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House Sparrow, Viera Jakubek
Photo © Viera Jakubek

Photo: Viera Jakubek
Breeding evidence - House Sparrow
Breeding evidence
Relative abundance - House Sparrow
Relative abundance
Probability of observation - House Sparrow
Probability of observation

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House Sparrow
Passer domesticus
Landscape associations:

Click on plot to view table of mean abundance
Conserv. status:
SRANK: Not Applicable (SNA)
Number of squares
ConfirmedProbablePossiblePoint counts
445 120 290 694
Long-term BBS trends
RegionYearsTrend (conf. interv.) Reliab.
Manitoba1970 - 2015 -3.88 (-4.75 - -3.08)High
Canada1970 - 2015 -3.95 (-4.35 - -3.57)High

Mean abundance (number of birds detected per 5 min. point count) and percentage of squares occupied by region

Bird Conservation Regions [abund. plot] [%squares plot]
Arctic Plains and MountainsBoreal Hardwood TransitionBoreal Softwood Shield
Abund.%SquaresAbund.%SquaresAbund.%Squares
0.06% 0.226% 0.081%
Boreal Taiga PlainsPrairie PotholesTaiga Shield and Hudson Plains
Abund.%SquaresAbund.%SquaresAbund.%Squares
0.1923% 0.3584% 0.070%

Characteristics and Range A familiar bird to most, the noisy and gregarious House Sparrow has been introduced from Europe around the world and is resident year-round in Manitoba. Females are a drab greyish-brown overall with buff, black, and brown striping on the wings and back. Males have a black throat and bib which darkens over winter into the breeding season (feather wear removes the paler feather tips), and a rufous neck and upperparts contrasting with a grey crown. In North America, this species is now found across much of the continent from the treeline south, but it is thinly distributed north of southern Canada (Lowther and Cink 2006).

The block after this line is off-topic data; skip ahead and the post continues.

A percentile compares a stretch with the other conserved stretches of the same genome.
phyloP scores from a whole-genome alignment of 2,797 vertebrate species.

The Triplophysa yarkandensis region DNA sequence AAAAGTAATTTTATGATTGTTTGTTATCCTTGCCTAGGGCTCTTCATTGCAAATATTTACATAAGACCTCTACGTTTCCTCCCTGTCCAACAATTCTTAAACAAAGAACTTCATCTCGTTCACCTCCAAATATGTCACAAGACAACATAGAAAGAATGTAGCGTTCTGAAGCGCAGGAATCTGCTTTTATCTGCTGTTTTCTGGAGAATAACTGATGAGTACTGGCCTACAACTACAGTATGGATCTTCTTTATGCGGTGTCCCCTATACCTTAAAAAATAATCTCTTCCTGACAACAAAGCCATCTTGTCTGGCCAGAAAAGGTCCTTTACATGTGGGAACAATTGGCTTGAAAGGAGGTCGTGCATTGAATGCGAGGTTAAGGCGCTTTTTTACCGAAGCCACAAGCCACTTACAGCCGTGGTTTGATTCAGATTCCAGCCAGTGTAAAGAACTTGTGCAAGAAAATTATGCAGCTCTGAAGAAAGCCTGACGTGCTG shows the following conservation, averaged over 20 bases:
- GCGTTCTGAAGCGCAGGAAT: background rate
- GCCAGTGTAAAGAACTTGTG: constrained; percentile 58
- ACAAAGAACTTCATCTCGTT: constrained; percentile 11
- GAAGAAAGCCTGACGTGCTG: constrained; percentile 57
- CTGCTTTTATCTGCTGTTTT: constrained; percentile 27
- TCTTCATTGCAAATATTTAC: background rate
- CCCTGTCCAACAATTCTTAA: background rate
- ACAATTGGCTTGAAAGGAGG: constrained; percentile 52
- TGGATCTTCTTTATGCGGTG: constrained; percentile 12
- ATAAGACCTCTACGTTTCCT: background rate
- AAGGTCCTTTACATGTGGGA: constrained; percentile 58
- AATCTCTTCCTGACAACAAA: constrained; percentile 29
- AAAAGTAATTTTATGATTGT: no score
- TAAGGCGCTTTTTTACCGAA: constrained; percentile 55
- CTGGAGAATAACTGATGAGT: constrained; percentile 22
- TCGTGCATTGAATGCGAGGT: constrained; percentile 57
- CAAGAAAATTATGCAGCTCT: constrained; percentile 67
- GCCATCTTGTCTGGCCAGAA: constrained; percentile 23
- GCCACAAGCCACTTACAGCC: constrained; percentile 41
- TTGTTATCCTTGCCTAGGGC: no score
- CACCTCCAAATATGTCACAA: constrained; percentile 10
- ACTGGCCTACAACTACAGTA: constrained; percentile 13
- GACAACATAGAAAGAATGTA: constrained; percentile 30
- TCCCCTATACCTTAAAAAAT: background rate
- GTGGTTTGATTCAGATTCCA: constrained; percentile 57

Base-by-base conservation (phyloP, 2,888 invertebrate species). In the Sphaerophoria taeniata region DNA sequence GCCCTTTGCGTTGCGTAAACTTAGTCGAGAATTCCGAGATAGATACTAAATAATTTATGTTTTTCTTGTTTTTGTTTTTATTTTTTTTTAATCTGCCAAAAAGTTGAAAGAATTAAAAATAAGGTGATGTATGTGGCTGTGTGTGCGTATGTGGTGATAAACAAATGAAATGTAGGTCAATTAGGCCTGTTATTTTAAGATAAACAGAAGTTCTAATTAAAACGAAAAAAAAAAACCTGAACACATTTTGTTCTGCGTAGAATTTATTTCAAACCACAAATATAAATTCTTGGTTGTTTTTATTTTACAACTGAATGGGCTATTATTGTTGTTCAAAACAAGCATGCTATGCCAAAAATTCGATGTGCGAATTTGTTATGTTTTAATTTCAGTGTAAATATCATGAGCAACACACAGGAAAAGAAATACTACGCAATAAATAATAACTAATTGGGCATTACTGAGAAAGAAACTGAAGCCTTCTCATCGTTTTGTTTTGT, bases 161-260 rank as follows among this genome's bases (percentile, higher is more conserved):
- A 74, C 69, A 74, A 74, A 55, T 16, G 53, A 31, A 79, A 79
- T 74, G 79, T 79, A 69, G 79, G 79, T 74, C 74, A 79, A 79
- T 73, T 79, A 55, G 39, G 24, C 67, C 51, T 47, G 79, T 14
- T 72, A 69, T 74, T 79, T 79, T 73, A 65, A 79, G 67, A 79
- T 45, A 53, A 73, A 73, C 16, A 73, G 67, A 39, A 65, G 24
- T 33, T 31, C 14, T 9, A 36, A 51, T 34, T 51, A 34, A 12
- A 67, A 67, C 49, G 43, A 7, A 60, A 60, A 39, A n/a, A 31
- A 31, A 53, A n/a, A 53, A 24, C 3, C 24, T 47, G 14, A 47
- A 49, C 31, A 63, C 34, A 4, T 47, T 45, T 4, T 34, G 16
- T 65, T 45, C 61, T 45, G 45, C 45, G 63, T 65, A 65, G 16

Distribution, Abundance, and Habitat The House Sparrow is typically a cavity nester that is strongly associated with human settlements such as towns and farmsteads and is rarely seen in undisturbed habitats. The distribution documented by the atlas is very similar to that depicted in The Birds of Manitoba, with the majority of records occurring south of a diagonal from the Pinawa area northwest to The Pas. Within this stronghold, the House Sparrow was found in 84% of surveyed squares in the Prairie Potholes, with much lower occupancy in the Boreal Taiga Plains (23%, mostly in the south) and Boreal Hardwood Transition (26%, mostly in the west). Northern locations for this species are mostly associated with towns or small settlements such as Ponton, Wabowden, Thompson, and Churchill. The most exceptional northern outlier was a pair using a nest box on an abandoned cabin at the base of Hubbard Point (75 km northwest of the nearest breeding location in Churchill). This is ~25 km farther north of a sighting at a cabin near the Seal River in 1973 (Cuthbert 1973). The relative abundance is doubtless influenced by high concentrations in Winnipeg (clusters in other towns such as The Pas likewise influence these calculations), but there is a suggested peak of abundance in the agricultural belt from Winnipeg south to Morden, as well as from Manitou west to the southwest corner.  

Trends, Conservation, and Recommendations From a mere 50 pairs introduced in New York in the 1850s, the North American House Sparrow population had grown to over 150 million birds by the 1940s (Wing 1943). It was first recorded in Manitoba in 1892 and became widespread within 15 years thereafter (The Birds of Manitoba). Since at least the mid 1960s, the population has shown signs of decline. BBS data reveal significant long-term decreases in Manitoba and Canada. These declines may be linked to changes in agricultural practices and pesticide use (Lowther and Cink 2006). Changing residential building practices (less heat loss, fewer accessible cavities) and changing farmyard architecture (fewer wooden barns and sheds, more sealed metal structures) probably also negatively affect population densities (P. Taylor, pers. obs.). As an introduced species, the House Sparrow is not of conservation concern in North America; however, monitoring of its competitive influence on native species, especially other cavity nesting species, is warranted and an understanding of its decline is desirable.

Marika Olynyk, Christian Artuso

Recommended citation: Olynyk, M., and C. Artuso. 2018. House Sparrow in Artuso, C., A. R. Couturier, K. D. De Smet, R. F. Koes, D. Lepage, J. McCracken, R. D. Mooi, and P. Taylor (eds.). The Atlas of the Breeding Birds of Manitoba, 2010-2014. Bird Studies Canada. Winnipeg, Manitoba http://www.birdatlas.mb.ca/accounts/speciesaccount.jsp?sp=HOSP&lang=en [15 Dec 2018]

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Banner photo: Christian Artuso